The Live Music Forum
Hamish Birchall Bulletin
Friday 15th January 2010 - LGA misleads Peers over live music bill
The Local Government Association has been handing out a misleading and offensive briefing against Lord Clement-Jones' live music bill.
Entitled 'Live Music Bill - LGA Group Second Reading Briefing' and dated 15th January 2010, the A4 page has been distributed to Peers over the past two days in advance of the bill's 2nd reading today in the House of Lords.
The introduction makes these key claims: 'The Live Music Bill proposes exempting performances of live music that attract an audience of fewer than 200 people from the need for a premises licence. It also proposes reintroducing the "two in a bar" rule which would allow up to two performers to play live music anywhere without the need for a licence.'
On the basis of those claims, it then states in bold type:
'LGA View - The LGA does not support this Bill. If introduced it would restrict the rights of local people and their directly-elected councils, and deny them a voice in the licensing process for live music. Licensing authorities are trusted to ensure that their residents' wishes are heard and that the licences of local premises take into account the wellbeing of the neighbourhood as a whole. We believe that families should be able to put their children to bed in peace and be able to relax in their homes without being disturbed by noise from local premises.'
But this is misleading claptrap. Under the bill, the exemption for live music that might apply in pubs and bars could be revoked if residents' complaints were upheld following a licence review. Councils' and local people's rights of redress under the Licensing Act remain at such venues, if there are problems. The exemption proposed for hospitals, schools and colleges is conditional upon no alcohol being sold during its provision. If alcohol were to be sold, the event would be licensable.
In any event, local people, their councils and the police, already have statutory redress against noise nuisance under various Acts, irrespective of licensing, including noise abatement notices issued under the Environmental Protection Act 1990 (which can be pre-emptive or reactive), on-the-spot fines for licensees under the Clean Neighbourhoods and Environment Act 2005 (for noisy premises between 11pm and 7am), and fines under the Anti-Social Behaviour Act 2003 (noise nuisance coming from a dwelling or garden between 11pm and 7am).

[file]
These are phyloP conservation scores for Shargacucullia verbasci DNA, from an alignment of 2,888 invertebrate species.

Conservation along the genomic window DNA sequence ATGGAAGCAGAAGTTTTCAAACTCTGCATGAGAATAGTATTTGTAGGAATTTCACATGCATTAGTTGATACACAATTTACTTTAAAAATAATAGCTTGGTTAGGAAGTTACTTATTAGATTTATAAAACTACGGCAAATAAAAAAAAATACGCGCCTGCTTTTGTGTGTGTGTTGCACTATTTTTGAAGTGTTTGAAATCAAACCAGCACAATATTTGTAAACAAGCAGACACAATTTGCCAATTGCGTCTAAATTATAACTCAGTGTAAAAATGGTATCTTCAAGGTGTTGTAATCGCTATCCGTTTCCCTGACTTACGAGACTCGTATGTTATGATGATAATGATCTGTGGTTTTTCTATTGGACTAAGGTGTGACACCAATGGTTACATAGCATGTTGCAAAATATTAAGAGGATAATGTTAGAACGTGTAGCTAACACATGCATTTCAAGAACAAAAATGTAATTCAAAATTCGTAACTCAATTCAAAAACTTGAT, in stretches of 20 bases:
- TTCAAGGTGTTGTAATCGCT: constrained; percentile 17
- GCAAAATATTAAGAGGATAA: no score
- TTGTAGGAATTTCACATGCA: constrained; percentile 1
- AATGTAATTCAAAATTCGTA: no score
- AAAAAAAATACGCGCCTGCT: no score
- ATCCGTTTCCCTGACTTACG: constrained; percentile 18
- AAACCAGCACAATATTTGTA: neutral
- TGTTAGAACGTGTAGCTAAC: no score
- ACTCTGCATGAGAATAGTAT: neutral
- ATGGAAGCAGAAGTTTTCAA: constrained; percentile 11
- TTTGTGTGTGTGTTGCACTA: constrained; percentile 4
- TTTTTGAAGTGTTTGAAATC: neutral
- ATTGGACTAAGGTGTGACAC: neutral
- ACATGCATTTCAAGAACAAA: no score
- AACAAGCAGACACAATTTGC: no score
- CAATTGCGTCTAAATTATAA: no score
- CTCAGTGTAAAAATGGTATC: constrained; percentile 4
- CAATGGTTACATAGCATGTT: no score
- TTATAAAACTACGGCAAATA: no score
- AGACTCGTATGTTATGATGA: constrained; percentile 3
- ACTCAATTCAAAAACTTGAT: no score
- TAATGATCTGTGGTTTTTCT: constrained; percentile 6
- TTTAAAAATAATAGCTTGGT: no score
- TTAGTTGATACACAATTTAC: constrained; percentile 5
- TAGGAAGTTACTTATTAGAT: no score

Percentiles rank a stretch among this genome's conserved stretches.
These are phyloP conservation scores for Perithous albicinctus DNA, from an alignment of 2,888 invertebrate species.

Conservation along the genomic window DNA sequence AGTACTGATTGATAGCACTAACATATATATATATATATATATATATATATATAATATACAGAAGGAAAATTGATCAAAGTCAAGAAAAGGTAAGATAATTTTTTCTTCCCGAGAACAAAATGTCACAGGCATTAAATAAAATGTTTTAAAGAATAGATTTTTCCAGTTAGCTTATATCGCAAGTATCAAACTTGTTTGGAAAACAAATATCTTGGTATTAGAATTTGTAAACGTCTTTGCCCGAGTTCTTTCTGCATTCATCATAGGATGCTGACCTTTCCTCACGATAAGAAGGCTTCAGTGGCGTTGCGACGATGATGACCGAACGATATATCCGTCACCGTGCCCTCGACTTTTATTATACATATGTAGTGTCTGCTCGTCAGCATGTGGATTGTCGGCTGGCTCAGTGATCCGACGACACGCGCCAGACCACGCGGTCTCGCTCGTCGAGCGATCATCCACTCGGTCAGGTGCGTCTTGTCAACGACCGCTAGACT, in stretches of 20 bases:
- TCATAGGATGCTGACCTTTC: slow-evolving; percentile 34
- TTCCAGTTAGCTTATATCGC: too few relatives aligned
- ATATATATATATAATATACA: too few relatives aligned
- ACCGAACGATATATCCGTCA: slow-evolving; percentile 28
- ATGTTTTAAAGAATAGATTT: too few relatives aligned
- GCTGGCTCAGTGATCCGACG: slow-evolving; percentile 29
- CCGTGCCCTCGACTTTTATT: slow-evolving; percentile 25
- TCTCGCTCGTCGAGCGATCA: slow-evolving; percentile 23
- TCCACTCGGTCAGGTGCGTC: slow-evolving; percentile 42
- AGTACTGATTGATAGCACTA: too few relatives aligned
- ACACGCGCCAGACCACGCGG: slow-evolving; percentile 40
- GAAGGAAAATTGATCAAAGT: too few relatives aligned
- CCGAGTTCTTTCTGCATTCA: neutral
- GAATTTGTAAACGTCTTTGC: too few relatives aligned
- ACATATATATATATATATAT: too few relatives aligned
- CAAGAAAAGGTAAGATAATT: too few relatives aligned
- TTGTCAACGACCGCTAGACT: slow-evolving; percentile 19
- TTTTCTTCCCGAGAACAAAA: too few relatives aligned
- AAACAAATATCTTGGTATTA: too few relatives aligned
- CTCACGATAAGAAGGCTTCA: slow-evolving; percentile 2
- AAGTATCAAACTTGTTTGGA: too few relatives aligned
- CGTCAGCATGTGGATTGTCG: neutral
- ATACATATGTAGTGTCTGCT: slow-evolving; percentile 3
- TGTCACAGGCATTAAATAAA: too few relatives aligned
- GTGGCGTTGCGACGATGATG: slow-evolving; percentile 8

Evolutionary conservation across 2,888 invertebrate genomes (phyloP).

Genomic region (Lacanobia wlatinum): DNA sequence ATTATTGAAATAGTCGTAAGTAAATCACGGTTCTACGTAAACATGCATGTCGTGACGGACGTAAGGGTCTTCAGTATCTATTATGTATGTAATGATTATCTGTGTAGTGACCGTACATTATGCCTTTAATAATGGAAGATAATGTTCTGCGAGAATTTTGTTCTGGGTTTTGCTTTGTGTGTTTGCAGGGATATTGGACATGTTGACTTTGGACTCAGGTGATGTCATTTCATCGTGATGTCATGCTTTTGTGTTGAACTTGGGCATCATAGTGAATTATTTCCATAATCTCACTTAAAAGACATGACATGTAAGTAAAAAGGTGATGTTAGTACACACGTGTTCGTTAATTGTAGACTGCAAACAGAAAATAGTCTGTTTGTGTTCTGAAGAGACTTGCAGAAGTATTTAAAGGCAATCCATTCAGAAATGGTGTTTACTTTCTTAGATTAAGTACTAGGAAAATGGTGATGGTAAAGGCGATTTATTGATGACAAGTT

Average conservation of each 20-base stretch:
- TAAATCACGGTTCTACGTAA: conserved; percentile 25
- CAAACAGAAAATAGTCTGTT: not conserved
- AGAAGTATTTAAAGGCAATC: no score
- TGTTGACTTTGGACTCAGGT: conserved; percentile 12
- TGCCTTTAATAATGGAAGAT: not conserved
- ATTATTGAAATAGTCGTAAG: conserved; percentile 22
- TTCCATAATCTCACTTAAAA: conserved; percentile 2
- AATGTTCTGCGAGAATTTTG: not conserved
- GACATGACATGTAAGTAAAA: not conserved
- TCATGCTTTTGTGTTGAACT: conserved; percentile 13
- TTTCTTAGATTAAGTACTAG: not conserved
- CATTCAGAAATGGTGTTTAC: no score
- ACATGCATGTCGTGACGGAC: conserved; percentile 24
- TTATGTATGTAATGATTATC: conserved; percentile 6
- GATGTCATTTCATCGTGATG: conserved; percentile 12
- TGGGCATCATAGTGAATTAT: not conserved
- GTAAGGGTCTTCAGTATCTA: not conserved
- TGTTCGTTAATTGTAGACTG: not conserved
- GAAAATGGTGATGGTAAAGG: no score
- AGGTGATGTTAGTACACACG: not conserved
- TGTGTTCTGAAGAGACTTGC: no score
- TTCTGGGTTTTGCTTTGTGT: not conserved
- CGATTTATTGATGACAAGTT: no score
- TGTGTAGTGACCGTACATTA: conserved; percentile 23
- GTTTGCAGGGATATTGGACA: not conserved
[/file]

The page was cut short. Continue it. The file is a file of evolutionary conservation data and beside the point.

The LGA briefing is offensive where it insinuates that live music generally must be regarded a threat to families and 'the wellbeing of the neighbourhood', and that this threat is such that it must be pre-emptively regulated by licensing. There is absolutely no evidence of any significant nuisance or public order problem caused by live music, certainly nothing that justifies making it a potential criminal offence merely to host a performance by one musician.
The briefing goes on to quote recent licensing statistics in support of the LGA view. But these statistics have already been exposed as meaningless, specifically the claimed rise in live music permissions of about 11% since 2007. Since this data was published last year by DCMS, the government has had to concede that they don't know what proportion of the apparent increase is accounted for by venues that would not have needed a licence under the old regime, including two-in-a-bar venues, and schools and hospitals hosting public events. Nor do they know what live music licence conditions apply, and whether these have been implemented by the venue - as they must be if gigs are to be legal.
The LGA's concluding arguments suggest that in their view the new 'minor variation' process and new guidance on the 'incidental music' exemption obviate the need for any new exemption. But clearly even the government accepts that neither is likely to be of significant benefit because they would not have proposed their own 100-capacity exemption otherwise.
A call to the LGA established that this rather dodgy briefing originated with their Culture, Media and Sport Committee, chaired by St Albans councillor Chris White.